Natural cell death is a well-documented aspect of normal development of the peripheral nervous system. Similarly, some neuronal populations in the central nervous system (CNS) experience varying amounts of developmental cell death.
The underlying mechanisms, however, are poorly understood. For his thesis, recent Perron Institute/UWA PhD graduate Dr Jamie Beros studied this aspect of nervous system development, focusing on retinal ganglion cells within the retina of the eye.
“This is a population of CNS neurons known to undergo naturally occurring cell death in the prenatal and early postnatal period,” he said.
“I found that death of these neurons did not depend on the accuracy of their connections in the brain and that there was a complex interplay between the age of neurons and their reliance on supportive factors secreted by the brain.”
“I want to acknowledge my supervisors Associate Professor Jennifer Rodger and Emeritus Professor Alan Harvey for their support and mentorship during my PhD,” Dr Beros said. “Similar thanks go to my family and friends for their support.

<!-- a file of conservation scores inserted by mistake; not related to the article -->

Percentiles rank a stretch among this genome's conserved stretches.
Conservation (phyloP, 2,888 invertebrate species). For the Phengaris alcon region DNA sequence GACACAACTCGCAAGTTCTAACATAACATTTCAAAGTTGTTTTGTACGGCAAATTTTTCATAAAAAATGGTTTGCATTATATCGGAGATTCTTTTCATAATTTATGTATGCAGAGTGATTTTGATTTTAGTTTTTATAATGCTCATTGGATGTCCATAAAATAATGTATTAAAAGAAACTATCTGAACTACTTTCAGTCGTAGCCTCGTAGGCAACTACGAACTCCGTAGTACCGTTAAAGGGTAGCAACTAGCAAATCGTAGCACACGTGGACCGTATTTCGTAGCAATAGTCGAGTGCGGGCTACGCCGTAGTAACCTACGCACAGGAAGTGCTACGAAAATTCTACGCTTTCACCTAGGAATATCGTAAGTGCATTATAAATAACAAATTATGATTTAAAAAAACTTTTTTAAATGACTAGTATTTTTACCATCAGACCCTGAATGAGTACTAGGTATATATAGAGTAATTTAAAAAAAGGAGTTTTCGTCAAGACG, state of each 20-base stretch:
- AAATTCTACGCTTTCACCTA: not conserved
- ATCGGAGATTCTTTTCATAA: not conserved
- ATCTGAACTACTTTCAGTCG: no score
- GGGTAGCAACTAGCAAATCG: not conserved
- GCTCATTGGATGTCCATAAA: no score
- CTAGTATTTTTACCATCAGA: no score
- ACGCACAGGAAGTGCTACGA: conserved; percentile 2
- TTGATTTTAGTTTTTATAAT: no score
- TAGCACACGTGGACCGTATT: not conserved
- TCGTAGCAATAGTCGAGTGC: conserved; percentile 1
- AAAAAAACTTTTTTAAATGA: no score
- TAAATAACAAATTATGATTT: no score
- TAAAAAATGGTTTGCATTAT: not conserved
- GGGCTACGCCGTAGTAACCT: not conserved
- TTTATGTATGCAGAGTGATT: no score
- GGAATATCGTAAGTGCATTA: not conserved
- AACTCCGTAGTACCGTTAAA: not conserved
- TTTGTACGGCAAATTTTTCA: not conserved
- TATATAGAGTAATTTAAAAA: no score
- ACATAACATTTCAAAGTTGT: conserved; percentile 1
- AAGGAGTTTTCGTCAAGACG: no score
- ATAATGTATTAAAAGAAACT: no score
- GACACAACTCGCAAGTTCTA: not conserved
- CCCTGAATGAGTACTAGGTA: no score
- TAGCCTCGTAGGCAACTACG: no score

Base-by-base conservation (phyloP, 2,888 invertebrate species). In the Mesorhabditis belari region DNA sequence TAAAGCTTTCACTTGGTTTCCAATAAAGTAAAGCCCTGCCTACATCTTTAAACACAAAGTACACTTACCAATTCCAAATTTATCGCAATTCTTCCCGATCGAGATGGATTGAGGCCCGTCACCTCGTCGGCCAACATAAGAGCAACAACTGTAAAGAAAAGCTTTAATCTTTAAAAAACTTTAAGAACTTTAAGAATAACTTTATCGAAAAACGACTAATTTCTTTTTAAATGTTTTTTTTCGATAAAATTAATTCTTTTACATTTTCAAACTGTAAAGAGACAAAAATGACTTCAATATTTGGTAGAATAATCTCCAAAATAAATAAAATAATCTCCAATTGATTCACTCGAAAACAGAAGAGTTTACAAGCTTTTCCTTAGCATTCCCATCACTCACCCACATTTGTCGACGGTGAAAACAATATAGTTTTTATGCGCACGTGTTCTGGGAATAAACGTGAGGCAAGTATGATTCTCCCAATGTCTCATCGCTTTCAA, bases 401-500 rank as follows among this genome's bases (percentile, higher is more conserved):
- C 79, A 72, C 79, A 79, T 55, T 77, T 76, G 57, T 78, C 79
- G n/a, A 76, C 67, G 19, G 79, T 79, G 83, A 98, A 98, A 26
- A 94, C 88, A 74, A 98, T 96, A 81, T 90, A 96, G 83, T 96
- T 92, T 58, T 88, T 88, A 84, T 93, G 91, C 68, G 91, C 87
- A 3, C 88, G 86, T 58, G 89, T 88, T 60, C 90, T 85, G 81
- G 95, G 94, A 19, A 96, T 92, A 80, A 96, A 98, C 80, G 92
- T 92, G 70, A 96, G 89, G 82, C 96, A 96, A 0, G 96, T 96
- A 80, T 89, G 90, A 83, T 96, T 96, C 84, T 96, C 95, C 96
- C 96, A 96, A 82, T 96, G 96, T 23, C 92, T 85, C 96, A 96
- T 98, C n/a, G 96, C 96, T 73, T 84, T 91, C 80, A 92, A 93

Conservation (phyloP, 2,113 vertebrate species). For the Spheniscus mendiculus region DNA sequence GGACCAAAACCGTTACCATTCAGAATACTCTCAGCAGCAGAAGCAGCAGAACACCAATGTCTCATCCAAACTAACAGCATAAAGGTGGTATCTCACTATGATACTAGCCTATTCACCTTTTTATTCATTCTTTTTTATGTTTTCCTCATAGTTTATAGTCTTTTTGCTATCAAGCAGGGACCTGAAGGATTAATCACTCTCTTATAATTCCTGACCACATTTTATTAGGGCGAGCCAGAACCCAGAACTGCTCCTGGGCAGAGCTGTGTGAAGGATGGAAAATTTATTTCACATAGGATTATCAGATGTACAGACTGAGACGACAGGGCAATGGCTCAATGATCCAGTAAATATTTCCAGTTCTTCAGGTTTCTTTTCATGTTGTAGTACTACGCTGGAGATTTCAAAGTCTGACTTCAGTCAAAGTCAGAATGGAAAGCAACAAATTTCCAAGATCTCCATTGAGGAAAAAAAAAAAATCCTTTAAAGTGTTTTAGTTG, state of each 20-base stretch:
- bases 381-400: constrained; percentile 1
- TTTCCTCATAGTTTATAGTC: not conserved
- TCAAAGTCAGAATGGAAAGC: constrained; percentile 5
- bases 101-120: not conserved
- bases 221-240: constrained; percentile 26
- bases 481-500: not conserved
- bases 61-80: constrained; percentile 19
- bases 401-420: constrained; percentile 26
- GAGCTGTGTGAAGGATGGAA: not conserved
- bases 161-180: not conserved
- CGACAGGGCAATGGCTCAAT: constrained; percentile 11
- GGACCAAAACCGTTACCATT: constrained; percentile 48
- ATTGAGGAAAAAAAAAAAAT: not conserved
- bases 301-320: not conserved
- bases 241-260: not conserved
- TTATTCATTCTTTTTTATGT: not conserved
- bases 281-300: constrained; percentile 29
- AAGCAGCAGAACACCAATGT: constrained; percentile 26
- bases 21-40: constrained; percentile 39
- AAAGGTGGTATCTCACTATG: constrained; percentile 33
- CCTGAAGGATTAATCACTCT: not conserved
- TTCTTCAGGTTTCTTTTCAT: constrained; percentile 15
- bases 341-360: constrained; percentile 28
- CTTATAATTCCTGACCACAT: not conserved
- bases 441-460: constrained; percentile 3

“I acknowledge, also, the Australian Government, The University of Western Australia, the Neurotrauma Research Program, the Perron Institute for Neurological and Translational Science, and Professor Robyn Owens for providing additional funding and institutional support throughout my candidature.”
During his PhD studies, Dr Beros interned at Neurocentre Magendie at the University of Bordeaux in France for six months, learning how to design and conduct experiments using optogenetic stimulation. This is a cutting-edge technique that uses light to directly control the activity of specific populations of neurons in the brain. Based on this experience, he is now involved in developing the first optogenetics platform in WA for its application in neuroscience research.
“This work is really exciting as it will increase the research capacity of neuroscience research in WA and provide students with the opportunity to acquire additional cutting-edge experimental skills,” he said.
Dr Beros is working with Dr Alex Tang and Ms Emily King (Perron Institute/UWA) investigating neuromodulatory interventions and the effects on neuroplasticity.
Congratulations, Dr Beros!